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The Old Roman Rite began its development some time in the late fourth-early fifth centuries, after Rome began celebrating the liturgy in Latin rather than Greek. It reached its mature form some time in the seventh century, which happened to be the time that the Roman aristocracy finally began entering the upper ranks of the Church in significant numbers. As the aristocracy were educated in an antique, Ciceronian Latin and the people were speaking a low Latin slouching into Italian, it was marked by terse collects by the celebrant and epigrammatic responses by the people, as these were easy to remember. The liturgy was dialogic in the same manner as the Divine Liturgy--indeed, all liturgies took the form of a dialogue between celebrant and people. Everything was sung, using, at first "Roman Chant" (which had strong Byzantine influences) and then "Gregorian chant" (which had nothing to do with Pope Gregory). It was the intent of both the Tridentine and Vatican II liturgical reforms to return the Roman Rite to the form of the Old Roman Rite; neither succeeded, but for different reasons.

The Byzantine Divine Liturgy, all propaganda to the contrary not withstanding, is itself a hybrid rite that contains elements of Antiochian, Capppodocian, Alexandrian and Jerusalem liturgy (see Taft and Schultz for details on this). The Byzantine rite evolved over a period of centuries, and did not reach its present form until some time in the 13th-14th century during the Studite revival. It does seem clear that both of the most common Byzantine anaphorae--Basil and Chrysostom--are younger than the Roman Canon, but in their mature forms both rites stabilized in the Middle Ages.

What did not happen in the Byzantine rite, though, was the privatization and complete clericalization of the liturgy. There is no "private Mass' in the Byzantine rite; neither is there a "low Mass". Even after the 17th century importation of composed polyphonic music into Russia, congregational singing and participation remained in the hinterlands. Even in Russia, congregational participation never atrophied to the point that the people were passive spectators who "heard Mass" while the priest "said Mass".

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Stuart,

I would think many know the general history of the Roman Rite, as it has been discussed here on the Forum quite a few times in the last few years, if I remember correctly. But thank you for going over it for us.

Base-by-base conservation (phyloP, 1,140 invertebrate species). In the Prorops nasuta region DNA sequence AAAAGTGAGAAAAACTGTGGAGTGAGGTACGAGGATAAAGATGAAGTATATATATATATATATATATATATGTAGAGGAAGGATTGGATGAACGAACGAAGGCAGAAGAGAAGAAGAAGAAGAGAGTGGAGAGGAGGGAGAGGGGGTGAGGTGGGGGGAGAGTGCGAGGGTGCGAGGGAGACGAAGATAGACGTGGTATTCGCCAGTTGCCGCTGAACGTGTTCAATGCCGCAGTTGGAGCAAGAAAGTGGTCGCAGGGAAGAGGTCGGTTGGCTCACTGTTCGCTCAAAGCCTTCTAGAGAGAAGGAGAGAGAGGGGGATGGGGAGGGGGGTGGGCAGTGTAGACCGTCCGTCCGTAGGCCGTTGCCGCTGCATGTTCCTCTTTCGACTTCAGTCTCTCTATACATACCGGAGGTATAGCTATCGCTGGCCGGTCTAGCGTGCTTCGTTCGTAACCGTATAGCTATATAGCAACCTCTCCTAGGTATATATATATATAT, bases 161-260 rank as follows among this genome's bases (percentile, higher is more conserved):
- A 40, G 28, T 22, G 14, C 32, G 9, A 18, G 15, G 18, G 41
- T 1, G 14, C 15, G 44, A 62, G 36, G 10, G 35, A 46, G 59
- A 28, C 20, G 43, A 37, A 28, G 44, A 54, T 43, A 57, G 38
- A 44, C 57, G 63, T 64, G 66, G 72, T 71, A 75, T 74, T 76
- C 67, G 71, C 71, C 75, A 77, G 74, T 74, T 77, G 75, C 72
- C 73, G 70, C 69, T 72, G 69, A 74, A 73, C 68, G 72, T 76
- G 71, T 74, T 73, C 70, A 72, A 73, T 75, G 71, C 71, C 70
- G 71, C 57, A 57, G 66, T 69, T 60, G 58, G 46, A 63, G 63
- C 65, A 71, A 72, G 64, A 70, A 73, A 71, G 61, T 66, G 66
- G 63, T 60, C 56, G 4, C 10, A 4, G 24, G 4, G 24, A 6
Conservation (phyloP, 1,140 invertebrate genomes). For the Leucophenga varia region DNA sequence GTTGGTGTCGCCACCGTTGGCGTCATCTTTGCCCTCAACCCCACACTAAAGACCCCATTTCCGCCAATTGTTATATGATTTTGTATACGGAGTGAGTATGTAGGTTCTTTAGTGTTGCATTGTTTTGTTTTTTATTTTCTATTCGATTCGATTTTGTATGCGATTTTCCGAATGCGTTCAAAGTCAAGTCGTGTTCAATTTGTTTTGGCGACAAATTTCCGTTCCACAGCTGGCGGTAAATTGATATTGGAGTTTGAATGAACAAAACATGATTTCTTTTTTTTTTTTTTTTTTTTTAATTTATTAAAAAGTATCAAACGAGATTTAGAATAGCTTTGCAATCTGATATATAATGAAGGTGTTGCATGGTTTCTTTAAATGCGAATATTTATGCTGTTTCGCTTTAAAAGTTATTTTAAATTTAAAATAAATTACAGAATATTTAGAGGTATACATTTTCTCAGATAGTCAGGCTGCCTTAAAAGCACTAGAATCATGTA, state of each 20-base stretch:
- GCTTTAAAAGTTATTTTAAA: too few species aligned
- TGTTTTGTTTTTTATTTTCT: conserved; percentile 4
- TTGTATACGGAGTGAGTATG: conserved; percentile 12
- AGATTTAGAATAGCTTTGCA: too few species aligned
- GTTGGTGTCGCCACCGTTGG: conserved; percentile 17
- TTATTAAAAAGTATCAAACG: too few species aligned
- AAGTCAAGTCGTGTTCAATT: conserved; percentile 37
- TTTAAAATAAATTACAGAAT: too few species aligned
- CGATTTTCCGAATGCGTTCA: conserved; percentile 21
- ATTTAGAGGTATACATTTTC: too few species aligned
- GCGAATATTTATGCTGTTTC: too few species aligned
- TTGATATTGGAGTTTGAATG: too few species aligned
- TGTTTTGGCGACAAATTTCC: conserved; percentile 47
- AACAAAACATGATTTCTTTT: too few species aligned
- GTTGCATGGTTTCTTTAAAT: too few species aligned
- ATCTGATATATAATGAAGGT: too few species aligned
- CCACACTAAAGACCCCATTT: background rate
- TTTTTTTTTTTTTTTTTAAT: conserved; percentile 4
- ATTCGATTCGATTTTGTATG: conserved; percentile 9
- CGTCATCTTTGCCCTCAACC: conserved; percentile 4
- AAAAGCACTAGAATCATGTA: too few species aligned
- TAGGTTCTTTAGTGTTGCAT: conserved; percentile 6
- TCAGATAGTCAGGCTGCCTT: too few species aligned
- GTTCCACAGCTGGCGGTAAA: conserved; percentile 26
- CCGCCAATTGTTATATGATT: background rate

The generalities expressed do not necessarily negate asianpilgrim's comments. I think it is necessary to discuss this with greater specificity, i.e. what changed, when it changed, how much did it change. And of course we could play patristics ourselves and have a debate as to what "essence" means! wink

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Stuart said: (which, developing in and around Lyons, had a strong Eastern element to it)

I've heard this often, and find it interesting. If the Rite developed in/around Lyons, then isn't it necessarily Western, and not Eastern? Or rather, wouldn't its elements be Western just as much as Eastern, but simply elements more common in the East? Of course there are theories that the Gallican Rite in its origin/infancy was transplanted from the East, which would then make it sensible to say that it had "Eastern elements." Is there much evidence for this theory?

Lastly, if the Old Roman Rite died out ninth century, and the hybrid rite came back into Rome in the tenth and eleventh century...what was being celebrated in the meantime?

Alexis



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What did the "old Roman Rite" look like?
Depedening upon the specific timeframe....

what can be said with certainty is that the clerics USUALLY (but not always) faced ad orientam, that laymen's communion might be by separate reception of Body and Blood, or of Body alone, or by the blood alone if infirm; that the blood might be sipped, might be used for intinction, or might be delivered by spoon or straw. The priests' communion would always be by separate reception of both Body and Blood. The deacons would usually receive both, but there are credible descriptions of some locales where the deacons received only the body. Typically, few laymen woud receive, and depending upon the time frame, the vestments would vary. Color was introduced somewhere around the 8th C. In Gaul and Occitania, and even into spain, blue would be used for marian feasts.

If there was a deaconess present, she might stand in the sanctuary for the mass. Depends on exactly when, and how. She might be permitted to take the cup to receive the blood.

Regional variation was wide and widespread. The Irish canon had a prothesis, as does the dominican, and a different order in the liturgy of the word, than the Roman AND the Galican. Vestment colors varied by region, tho' great feasts were white with red, or later, white with gold.

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"what can be said with certainty is that the clerics USUALLY (but not always) faced ad orientam, "